Saturday, April 13, 2013

Edible Landscaping

Edible Landscaping

This post is a work in progress, and  I will add to it now and then.  See also Wild Edibles, Edible Wild Berries, Edible Garden Flowers, etc.  :)

On this post, I plan to talk about plants that people commonly put in their gardens for show, not so much for eating.  I think it's good to know plants you can use to supplement your other food in case of hard times.  I also think it's fun and interesting to learn about.  I often add things to my salads from the woods or gardens to make them more interesting like Trout Lily flowers and bulbs (I posted on those on Wild Edibles) and Violet or Pansy flowers.

I have to do a disclaimer here.  ;)  I'm not an expert, and you should check several sources and photos before trying something you have never eaten before to make sure you get the right plant.  "If in doubt, throw it out."  Some people have allergies to plants that they have never tried before, so it's good to start with a small amount. 

Common Day Lily

These are also often found growing wild along roadsides in most states.  Day Lilies have tubers.  True Lilies have bulbs, and you want to avoid those.  The young shoots and tubers are edible raw or cooked.  The flowers also are edible.  The shoots are said to have a mild onion-like taste when fried in butter.  Tubers are edible all year but are said to be best in the fall.  Young white ones are best though.  The flower buds are good sauteed and the open flowers can be battered and fried. There are many things you can do with the shoots, tubers, and flowers.

Here are a couple good articles on harvesting and identifying Day Lilies.  (click here)  and (click here) 

Update: I tried the tubers, raw and cooked; and they were tasty.  I also tried the shoots and liked them a lot.  They are said to have a mild onion taste, but it was very mild.  I sauteed them with a little butter.  Very good. 

Young Day Lily shoots coming up in spring.

1 Day Lily, young shoots and the tubers on the bottom.

I used a potato peeler to take most of the 
tougher skin off the tubers.

Sauteed in butter.  Yum!

Dead Nettle, Archangel 
(yellow, white, or purple)

I have the yellow one (Lamiastrum Galeobdolon), and it's called Yellow Dead Nettle, Golden Dead Nettle, Yellow Archangel, etc. Young shoots and leaves can be eaten raw or cooked, boiled or sauteed.  More mature leaves are better cooked as they will be tougher.  Some people make a soup, and they can be added to salads.  The flowers are edible.

I didn't care for them raw.  Cooked, they were ok.  Some people are very fond of them.  I think they would be better in a soup or stew.  I saw a recipe somewhere for soup with onion and garlic in with them. 

These are growing over an archway in my 
backyard.  They really take off!  :)

Hops are well-known for their use in beer, but the early shoots in spring (for about 3 weeks) are also edible.  You can steam or boil them or add them raw to salad.  They are said to taste like Asparagus.  Now that spring is finally here, I tried them and was pleasantly surprised to find that they do taste like Asparagus.  I liked them very much and went to get some more.  :)  Young leaves can be eaten in salads also. The fleshy rhizomes are sometimes eaten. A tea is made from the leaves and cones.  I tried the young leaves raw and didn't care for them, but they were good cooked with the shoots.  When raw, the shoots and leaves have a fine rough feeling, like fine "pickers".  That's what helps it to cling to things that it climbs.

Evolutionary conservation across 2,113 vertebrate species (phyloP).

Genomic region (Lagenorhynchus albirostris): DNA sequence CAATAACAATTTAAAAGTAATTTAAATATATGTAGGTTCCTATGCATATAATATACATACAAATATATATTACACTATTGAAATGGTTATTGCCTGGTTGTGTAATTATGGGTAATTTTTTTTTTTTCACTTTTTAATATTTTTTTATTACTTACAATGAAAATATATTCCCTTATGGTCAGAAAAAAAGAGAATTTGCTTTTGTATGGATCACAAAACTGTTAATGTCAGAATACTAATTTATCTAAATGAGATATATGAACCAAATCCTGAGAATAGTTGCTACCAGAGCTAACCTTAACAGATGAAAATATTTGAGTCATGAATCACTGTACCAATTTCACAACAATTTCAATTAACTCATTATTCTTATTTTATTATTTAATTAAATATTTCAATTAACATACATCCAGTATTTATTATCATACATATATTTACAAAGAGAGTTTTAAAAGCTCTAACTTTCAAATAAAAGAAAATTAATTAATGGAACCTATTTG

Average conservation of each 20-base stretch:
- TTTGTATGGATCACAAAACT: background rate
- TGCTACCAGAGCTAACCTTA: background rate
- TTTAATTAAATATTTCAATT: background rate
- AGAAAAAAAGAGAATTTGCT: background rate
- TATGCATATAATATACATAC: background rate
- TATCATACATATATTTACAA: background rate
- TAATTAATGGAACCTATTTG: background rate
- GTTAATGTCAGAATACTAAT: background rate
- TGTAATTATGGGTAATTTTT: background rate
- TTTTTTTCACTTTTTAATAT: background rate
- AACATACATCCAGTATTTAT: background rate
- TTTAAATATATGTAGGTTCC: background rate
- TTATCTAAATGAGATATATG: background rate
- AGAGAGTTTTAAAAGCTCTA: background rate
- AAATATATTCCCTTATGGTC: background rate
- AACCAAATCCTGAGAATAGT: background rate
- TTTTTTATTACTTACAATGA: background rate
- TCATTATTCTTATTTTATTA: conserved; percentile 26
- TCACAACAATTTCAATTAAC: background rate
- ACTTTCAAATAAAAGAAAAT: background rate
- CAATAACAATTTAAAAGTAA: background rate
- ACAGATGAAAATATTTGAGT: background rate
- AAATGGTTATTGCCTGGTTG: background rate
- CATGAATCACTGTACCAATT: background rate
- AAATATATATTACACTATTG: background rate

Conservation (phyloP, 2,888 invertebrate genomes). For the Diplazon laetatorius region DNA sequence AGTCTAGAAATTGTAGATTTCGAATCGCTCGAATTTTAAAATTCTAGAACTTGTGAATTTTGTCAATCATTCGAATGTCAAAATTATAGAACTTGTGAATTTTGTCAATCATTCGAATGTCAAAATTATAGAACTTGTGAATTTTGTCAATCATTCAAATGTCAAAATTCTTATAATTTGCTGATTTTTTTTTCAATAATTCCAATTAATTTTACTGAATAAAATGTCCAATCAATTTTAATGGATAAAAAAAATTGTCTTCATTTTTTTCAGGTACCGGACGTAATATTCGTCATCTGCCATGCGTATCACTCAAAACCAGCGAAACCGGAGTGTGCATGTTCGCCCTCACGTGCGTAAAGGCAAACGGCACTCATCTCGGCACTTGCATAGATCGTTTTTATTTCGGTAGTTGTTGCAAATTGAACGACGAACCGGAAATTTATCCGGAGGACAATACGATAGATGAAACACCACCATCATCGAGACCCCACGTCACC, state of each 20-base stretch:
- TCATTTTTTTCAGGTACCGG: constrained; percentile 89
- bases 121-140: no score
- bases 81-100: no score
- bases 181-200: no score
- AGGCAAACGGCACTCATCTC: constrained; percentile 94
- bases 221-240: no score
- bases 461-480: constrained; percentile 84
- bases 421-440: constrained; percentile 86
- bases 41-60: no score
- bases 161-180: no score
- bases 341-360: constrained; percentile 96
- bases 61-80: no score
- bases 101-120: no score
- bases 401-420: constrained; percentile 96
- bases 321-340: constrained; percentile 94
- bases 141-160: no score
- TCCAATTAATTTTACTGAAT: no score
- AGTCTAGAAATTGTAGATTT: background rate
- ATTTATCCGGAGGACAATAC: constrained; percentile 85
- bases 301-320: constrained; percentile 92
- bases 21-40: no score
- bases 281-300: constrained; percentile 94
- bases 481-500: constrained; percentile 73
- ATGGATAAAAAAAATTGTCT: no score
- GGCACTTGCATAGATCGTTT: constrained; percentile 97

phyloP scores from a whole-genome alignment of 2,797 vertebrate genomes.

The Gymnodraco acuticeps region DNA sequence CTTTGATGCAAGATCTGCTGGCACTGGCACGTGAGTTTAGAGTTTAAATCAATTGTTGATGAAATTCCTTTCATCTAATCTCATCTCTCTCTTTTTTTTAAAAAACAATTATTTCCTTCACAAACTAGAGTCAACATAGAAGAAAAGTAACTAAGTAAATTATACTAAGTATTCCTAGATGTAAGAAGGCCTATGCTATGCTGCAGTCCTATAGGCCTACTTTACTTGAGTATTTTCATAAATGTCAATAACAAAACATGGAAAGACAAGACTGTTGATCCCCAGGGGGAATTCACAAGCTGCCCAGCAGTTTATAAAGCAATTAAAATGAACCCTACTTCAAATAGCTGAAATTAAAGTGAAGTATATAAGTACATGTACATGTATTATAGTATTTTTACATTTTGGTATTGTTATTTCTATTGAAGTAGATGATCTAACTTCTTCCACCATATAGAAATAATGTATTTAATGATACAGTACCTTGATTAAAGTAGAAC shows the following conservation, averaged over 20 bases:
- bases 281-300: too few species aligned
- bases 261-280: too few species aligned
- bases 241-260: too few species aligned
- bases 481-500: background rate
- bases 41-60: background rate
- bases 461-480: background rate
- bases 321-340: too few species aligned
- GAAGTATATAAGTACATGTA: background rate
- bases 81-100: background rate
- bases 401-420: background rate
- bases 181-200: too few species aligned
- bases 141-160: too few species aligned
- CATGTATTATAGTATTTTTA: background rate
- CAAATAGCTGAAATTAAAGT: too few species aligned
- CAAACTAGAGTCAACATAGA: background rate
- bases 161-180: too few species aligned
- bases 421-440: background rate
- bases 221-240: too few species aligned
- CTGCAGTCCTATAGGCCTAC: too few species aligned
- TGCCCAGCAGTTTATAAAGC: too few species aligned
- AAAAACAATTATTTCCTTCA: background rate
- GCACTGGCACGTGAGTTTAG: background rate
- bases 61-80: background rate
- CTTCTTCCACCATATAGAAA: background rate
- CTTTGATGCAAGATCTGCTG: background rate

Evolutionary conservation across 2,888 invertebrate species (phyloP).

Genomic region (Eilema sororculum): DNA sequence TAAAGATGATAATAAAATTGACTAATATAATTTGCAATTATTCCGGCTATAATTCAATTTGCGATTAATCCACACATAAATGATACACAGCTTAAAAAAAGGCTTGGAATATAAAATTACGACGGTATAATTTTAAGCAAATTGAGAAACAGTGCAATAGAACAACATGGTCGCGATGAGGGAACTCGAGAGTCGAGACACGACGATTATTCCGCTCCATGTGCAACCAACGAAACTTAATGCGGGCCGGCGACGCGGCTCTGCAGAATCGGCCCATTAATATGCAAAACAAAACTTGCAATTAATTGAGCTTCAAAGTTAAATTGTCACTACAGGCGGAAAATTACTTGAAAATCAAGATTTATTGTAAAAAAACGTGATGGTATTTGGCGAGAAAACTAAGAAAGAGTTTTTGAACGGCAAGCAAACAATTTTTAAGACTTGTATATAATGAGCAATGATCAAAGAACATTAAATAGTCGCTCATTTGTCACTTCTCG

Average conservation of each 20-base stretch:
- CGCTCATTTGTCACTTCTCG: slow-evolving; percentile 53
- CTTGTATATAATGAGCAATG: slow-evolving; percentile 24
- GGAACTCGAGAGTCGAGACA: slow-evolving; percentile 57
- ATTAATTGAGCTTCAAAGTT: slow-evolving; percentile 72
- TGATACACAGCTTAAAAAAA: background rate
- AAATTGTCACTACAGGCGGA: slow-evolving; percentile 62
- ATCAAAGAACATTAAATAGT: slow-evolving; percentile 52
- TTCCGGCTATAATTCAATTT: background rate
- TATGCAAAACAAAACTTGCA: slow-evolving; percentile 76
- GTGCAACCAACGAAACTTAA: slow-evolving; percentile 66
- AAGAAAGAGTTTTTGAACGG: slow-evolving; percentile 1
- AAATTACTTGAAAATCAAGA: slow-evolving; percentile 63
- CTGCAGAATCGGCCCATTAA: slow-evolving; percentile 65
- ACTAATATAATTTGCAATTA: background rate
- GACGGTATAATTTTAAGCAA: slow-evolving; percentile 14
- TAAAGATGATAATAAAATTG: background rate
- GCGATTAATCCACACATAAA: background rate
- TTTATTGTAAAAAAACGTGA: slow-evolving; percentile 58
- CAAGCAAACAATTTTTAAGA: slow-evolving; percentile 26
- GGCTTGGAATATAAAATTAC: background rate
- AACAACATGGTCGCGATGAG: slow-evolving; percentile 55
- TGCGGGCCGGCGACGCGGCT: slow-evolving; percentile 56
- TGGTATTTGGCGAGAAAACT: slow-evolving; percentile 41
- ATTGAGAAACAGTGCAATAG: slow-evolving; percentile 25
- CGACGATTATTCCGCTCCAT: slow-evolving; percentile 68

I wanted to mention hops because I have some in my yard, and they also grow on the corner down the street.  I'm thinking maybe they escaped from someone's garden?  

Hops are said to have a soothing, sedative, tonic and calming effect on the body.  They were used by the Greeks as a salad plant.  Hops are a member of the hemp family and are related to marijuana and stinging nettles.

Hops shoots in spring.

Hops shoots simmered in water. 

Young raw Hops leaves.


The young shoots and leaves of the Hosta are edible raw or cooked and are said to be very tasty!  I haven't tried them yet.  The flowers are also edible.  They are best to harvest in the morning when they contain more moisture.  The Japanese have eaten them for centuries and call them Urui.  Here is a Japanese recipe.  (click here)

Hosta shoots

Hosta flowers


Tasty.  :)


All varieties of Sedum are edible, but the ones with yellow flowers can have  a mild toxicity that is taken away with cooking.  The young leaves and stems are edible cooked or raw, and you can cook the older ones for a short time to make them tender.  Sedum is good added to salads, stir-fry, soups, etc.  Young tubers/roots can be eaten.  Eating a large amount of raw Sedum is said to possibly cause an upset stomach.  If the one you try is a little bitter tasting, stir-frying should take that away.  There is also a  Sedum that grows in the wild.  I have them growing on my property.  

This web site (click here) gives a recipe for relish. "Fry Sedum leaves with slivers of sweet bell peppers and onions at a high heat in olive oil until the onions are browned and bell peppers nearly translucent, then add pepper to taste and use as a relish on hotdogs or gardenburgers. Refrigerate for use as needed."

Update:  I tried the relish above, minus the bell peppers, so really just Sedum and onion, and it was quite good.  I was wishing I had a hotdog or hamburger to put it on.  :)

Sedum "relish"

Sedum coming up in spring, Sedum leaf

This is a wild Sedum that I dug on my property that was growing under pine
 trees and put in my garden.  It didn't bloom pretty until I put it in the sun.  The wild 
ones are more scrawny looking than the tame ones but still pretty.

Tuesday, April 2, 2013

Edible Wild Berries

Edible Wild Berries

Please click here for the updated page.  
Had problems with this particular post for a while.  :)